Spain managed to keep chocolate a savory secret for nearly a century, but when the daughter of Spanish King Philip III wed French King Louis XIII in 1615, she brought her love of chocolate with her to France. The popularity of chocolate quickly spread to other European courts, and aristocrats consumed it as a magic elixir with salubrious benefits. To slake their growing thirst for chocolate, European powers established colonial plantations in equatorial regions around the world to grow cacao and sugar. When diseases brought by the European explorers depleted the native Mesoamerican labor pool, African slaves were imported to work on the plantations and maintain the production of chocolate.

Chocolate remained an aristocratic nectar until Dutch chemist Coenraad Johannes van Houten in 1828 invented the cocoa press, which revolutionized chocolate-making. The cocoa press could squeeze the fatty cocoa butter from roasted cacao beans, leaving behind a dry cake that could be pulverized into a fine powder that could be mixed with liquids and other ingredients, poured into molds and solidified into edible, easily digestible chocolate. The innovation by van Houten ushered in the modern era of chocolate by enabling it to be used as a confectionary ingredient, and the resulting drop in production costs made chocolate affordable to the masses.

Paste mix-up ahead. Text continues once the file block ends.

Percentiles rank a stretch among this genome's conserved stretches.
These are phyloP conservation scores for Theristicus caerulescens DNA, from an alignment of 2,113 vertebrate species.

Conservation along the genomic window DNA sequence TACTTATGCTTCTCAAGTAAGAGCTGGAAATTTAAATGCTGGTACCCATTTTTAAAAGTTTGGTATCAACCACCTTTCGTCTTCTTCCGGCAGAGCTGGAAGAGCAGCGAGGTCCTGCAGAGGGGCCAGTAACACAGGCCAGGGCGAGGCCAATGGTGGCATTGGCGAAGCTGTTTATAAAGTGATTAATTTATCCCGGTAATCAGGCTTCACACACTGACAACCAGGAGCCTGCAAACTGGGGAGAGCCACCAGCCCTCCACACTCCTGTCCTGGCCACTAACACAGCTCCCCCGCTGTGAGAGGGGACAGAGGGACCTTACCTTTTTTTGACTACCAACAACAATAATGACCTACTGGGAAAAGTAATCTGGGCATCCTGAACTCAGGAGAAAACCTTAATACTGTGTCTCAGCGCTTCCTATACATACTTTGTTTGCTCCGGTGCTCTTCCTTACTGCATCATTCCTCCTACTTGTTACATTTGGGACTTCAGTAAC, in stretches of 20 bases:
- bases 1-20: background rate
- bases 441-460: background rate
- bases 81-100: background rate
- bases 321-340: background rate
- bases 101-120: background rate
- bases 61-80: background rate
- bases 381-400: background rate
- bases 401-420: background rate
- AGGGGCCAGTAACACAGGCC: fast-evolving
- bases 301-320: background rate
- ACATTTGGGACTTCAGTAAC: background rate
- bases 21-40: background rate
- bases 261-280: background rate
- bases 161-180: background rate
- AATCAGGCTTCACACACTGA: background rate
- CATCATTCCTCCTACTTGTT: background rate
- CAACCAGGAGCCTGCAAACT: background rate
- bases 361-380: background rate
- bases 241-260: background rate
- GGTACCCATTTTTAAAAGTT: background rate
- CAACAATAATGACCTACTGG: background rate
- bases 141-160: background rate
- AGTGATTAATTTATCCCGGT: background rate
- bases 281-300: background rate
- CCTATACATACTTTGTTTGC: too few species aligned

In 1847, British chocolate company J.S. Fry & Sons created the first solid edible chocolate bar from cocoa butter, cocoa powder and sugar. Rodolphe Lindt’s 1879 invention of the conching machine, which produced chocolate with a velvety texture and superior taste, and other advances allowed for the mass production of smooth, creamy milk chocolate on factory assembly lines. You don’t need to have a sweet tooth to recognize the familiar names of the family-owned companies such as Cadbury, Mars and Hershey that ushered in a chocolate boom in the late 1800s and early 1900s that has yet to abate. Today, the average American consumes 12 lbs. of chocolate each year, and more than $75 billion worldwide is spent on chocolate annually. ~ Christopher Klein at History.com

Types of Chocolate 🍫

Types of Chocolate – Facts About Chocolate

Some chocolate is Healthier than others